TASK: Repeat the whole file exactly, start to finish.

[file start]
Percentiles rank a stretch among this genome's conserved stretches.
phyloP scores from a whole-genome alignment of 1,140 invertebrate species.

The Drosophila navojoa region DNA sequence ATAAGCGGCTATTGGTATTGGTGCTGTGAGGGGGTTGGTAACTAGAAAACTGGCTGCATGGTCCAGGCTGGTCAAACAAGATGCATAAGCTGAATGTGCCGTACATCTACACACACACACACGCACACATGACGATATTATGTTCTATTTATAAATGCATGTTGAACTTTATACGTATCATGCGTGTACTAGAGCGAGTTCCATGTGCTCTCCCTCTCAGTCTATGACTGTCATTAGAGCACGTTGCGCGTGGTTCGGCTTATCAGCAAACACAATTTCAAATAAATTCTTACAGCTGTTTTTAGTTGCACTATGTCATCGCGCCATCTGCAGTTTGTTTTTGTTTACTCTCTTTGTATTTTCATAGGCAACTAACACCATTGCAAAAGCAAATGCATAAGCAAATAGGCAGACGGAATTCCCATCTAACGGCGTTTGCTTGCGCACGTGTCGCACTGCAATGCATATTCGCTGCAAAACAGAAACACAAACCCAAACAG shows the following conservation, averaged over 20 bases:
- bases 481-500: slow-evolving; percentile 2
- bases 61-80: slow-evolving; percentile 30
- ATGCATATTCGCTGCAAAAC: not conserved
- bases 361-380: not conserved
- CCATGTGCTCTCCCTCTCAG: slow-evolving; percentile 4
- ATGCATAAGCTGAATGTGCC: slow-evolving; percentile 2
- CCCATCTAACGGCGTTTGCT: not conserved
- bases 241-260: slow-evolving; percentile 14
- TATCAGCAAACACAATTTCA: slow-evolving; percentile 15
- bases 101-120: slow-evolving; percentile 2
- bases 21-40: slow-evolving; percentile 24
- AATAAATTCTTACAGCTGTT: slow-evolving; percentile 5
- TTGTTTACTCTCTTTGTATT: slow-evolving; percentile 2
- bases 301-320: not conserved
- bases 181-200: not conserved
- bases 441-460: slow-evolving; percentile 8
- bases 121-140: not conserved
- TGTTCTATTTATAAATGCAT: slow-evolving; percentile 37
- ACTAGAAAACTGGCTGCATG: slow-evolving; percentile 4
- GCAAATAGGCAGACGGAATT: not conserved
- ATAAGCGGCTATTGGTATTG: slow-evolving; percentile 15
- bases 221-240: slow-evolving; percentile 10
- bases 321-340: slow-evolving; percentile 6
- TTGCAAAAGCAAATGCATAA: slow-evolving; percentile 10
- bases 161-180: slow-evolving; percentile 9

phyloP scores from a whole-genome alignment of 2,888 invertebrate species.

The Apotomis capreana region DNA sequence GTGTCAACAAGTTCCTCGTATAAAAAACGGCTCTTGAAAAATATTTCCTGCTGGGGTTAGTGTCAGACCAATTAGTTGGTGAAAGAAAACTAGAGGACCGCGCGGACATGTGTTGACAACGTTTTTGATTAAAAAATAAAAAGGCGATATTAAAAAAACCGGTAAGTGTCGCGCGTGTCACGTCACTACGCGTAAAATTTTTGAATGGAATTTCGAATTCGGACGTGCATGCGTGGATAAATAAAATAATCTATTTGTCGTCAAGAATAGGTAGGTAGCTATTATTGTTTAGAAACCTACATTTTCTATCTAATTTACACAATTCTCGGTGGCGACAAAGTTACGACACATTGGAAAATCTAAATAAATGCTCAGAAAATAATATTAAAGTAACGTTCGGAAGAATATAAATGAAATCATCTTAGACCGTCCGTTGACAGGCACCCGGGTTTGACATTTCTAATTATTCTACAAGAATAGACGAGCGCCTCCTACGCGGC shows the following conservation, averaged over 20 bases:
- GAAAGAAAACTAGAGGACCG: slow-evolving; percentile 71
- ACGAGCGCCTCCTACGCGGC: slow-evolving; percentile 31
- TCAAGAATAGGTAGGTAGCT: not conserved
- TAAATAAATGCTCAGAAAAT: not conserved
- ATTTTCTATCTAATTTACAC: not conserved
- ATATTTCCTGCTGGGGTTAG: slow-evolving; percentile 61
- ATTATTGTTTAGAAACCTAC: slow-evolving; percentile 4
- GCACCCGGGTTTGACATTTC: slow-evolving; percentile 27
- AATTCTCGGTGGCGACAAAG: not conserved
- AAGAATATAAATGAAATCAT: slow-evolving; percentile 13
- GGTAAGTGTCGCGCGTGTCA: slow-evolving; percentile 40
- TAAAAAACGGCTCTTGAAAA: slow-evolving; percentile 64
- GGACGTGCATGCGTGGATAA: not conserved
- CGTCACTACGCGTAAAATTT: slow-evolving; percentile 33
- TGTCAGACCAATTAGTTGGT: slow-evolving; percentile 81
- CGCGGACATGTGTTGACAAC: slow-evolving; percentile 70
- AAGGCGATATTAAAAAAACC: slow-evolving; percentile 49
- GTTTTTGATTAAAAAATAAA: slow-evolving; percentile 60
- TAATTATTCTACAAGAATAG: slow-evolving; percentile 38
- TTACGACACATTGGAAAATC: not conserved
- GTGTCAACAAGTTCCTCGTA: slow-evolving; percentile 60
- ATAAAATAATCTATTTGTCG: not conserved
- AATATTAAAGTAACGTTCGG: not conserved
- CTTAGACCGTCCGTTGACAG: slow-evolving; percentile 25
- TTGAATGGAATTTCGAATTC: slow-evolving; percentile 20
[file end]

Percentiles rank a stretch among this genome's conserved stretches.
phyloP scores from a whole-genome alignment of 1,140 invertebrate species.

The Drosophila navojoa region DNA sequence ATAAGCGGCTATTGGTATTGGTGCTGTGAGGGGGTTGGTAACTAGAAAACTGGCTGCATGGTCCAGGCTGGTCAAACAAGATGCATAAGCTGAATGTGCCGTACATCTACACACACACACACGCACACATGACGATATTATGTTCTATTTATAAATGCATGTTGAACTTTATACGTATCATGCGTGTACTAGAGCGAGTTCCATGTGCTCTCCCTCTCAGTCTATGACTGTCATTAGAGCACGTTGCGCGTGGTTCGGCTTATCAGCAAACACAATTTCAAATAAATTCTTACAGCTGTTTTTAGTTGCACTATGTCATCGCGCCATCTGCAGTTTGTTTTTGTTTACTCTCTTTGTATTTTCATAGGCAACTAACACCATTGCAAAAGCAAATGCATAAGCAAATAGGCAGACGGAATTCCCATCTAACGGCGTTTGCTTGCGCACGTGTCGCACTGCAATGCATATTCGCTGCAAAACAGAAACACAAACCCAAACAG shows the following conservation, averaged over 20 bases:
- bases 481-500: slow-evolving; percentile 2
- bases 61-80: slow-evolving; percentile 30
- ATGCATATTCGCTGCAAAAC: not conserved
- bases 361-380: not conserved
- CCATGTGCTCTCCCTCTCAG: slow-evolving; percentile 4
- ATGCATAAGCTGAATGTGCC: slow-evolving; percentile 2
- CCCATCTAACGGCGTTTGCT: not conserved
- bases 241-260: slow-evolving; percentile 14
- TATCAGCAAACACAATTTCA: slow-evolving; percentile 15
- bases 101-120: slow-evolving; percentile 2
- bases 21-40: slow-evolving; percentile 24
- AATAAATTCTTACAGCTGTT: slow-evolving; percentile 5
- TTGTTTACTCTCTTTGTATT: slow-evolving; percentile 2
- bases 301-320: not conserved
- bases 181-200: not conserved
- bases 441-460: slow-evolving; percentile 8
- bases 121-140: not conserved
- TGTTCTATTTATAAATGCAT: slow-evolving; percentile 37
- ACTAGAAAACTGGCTGCATG: slow-evolving; percentile 4
- GCAAATAGGCAGACGGAATT: not conserved
- ATAAGCGGCTATTGGTATTG: slow-evolving; percentile 15
- bases 221-240: slow-evolving; percentile 10
- bases 321-340: slow-evolving; percentile 6
- TTGCAAAAGCAAATGCATAA: slow-evolving; percentile 10
- bases 161-180: slow-evolving; percentile 9

phyloP scores from a whole-genome alignment of 2,888 invertebrate species.

The Apotomis capreana region DNA sequence GTGTCAACAAGTTCCTCGTATAAAAAACGGCTCTTGAAAAATATTTCCTGCTGGGGTTAGTGTCAGACCAATTAGTTGGTGAAAGAAAACTAGAGGACCGCGCGGACATGTGTTGACAACGTTTTTGATTAAAAAATAAAAAGGCGATATTAAAAAAACCGGTAAGTGTCGCGCGTGTCACGTCACTACGCGTAAAATTTTTGAATGGAATTTCGAATTCGGACGTGCATGCGTGGATAAATAAAATAATCTATTTGTCGTCAAGAATAGGTAGGTAGCTATTATTGTTTAGAAACCTACATTTTCTATCTAATTTACACAATTCTCGGTGGCGACAAAGTTACGACACATTGGAAAATCTAAATAAATGCTCAGAAAATAATATTAAAGTAACGTTCGGAAGAATATAAATGAAATCATCTTAGACCGTCCGTTGACAGGCACCCGGGTTTGACATTTCTAATTATTCTACAAGAATAGACGAGCGCCTCCTACGCGGC shows the following conservation, averaged over 20 bases:
- GAAAGAAAACTAGAGGACCG: slow-evolving; percentile 71
- ACGAGCGCCTCCTACGCGGC: slow-evolving; percentile 31
- TCAAGAATAGGTAGGTAGCT: not conserved
- TAAATAAATGCTCAGAAAAT: not conserved
- ATTTTCTATCTAATTTACAC: not conserved
- ATATTTCCTGCTGGGGTTAG: slow-evolving; percentile 61
- ATTATTGTTTAGAAACCTAC: slow-evolving; percentile 4
- GCACCCGGGTTTGACATTTC: slow-evolving; percentile 27
- AATTCTCGGTGGCGACAAAG: not conserved
- AAGAATATAAATGAAATCAT: slow-evolving; percentile 13
- GGTAAGTGTCGCGCGTGTCA: slow-evolving; percentile 40
- TAAAAAACGGCTCTTGAAAA: slow-evolving; percentile 64
- GGACGTGCATGCGTGGATAA: not conserved
- CGTCACTACGCGTAAAATTT: slow-evolving; percentile 33
- TGTCAGACCAATTAGTTGGT: slow-evolving; percentile 81
- CGCGGACATGTGTTGACAAC: slow-evolving; percentile 70
- AAGGCGATATTAAAAAAACC: slow-evolving; percentile 49
- GTTTTTGATTAAAAAATAAA: slow-evolving; percentile 60
- TAATTATTCTACAAGAATAG: slow-evolving; percentile 38
- TTACGACACATTGGAAAATC: not conserved
- GTGTCAACAAGTTCCTCGTA: slow-evolving; percentile 60
- ATAAAATAATCTATTTGTCG: not conserved
- AATATTAAAGTAACGTTCGG: not conserved
- CTTAGACCGTCCGTTGACAG: slow-evolving; percentile 25
- TTGAATGGAATTTCGAATTC: slow-evolving; percentile 20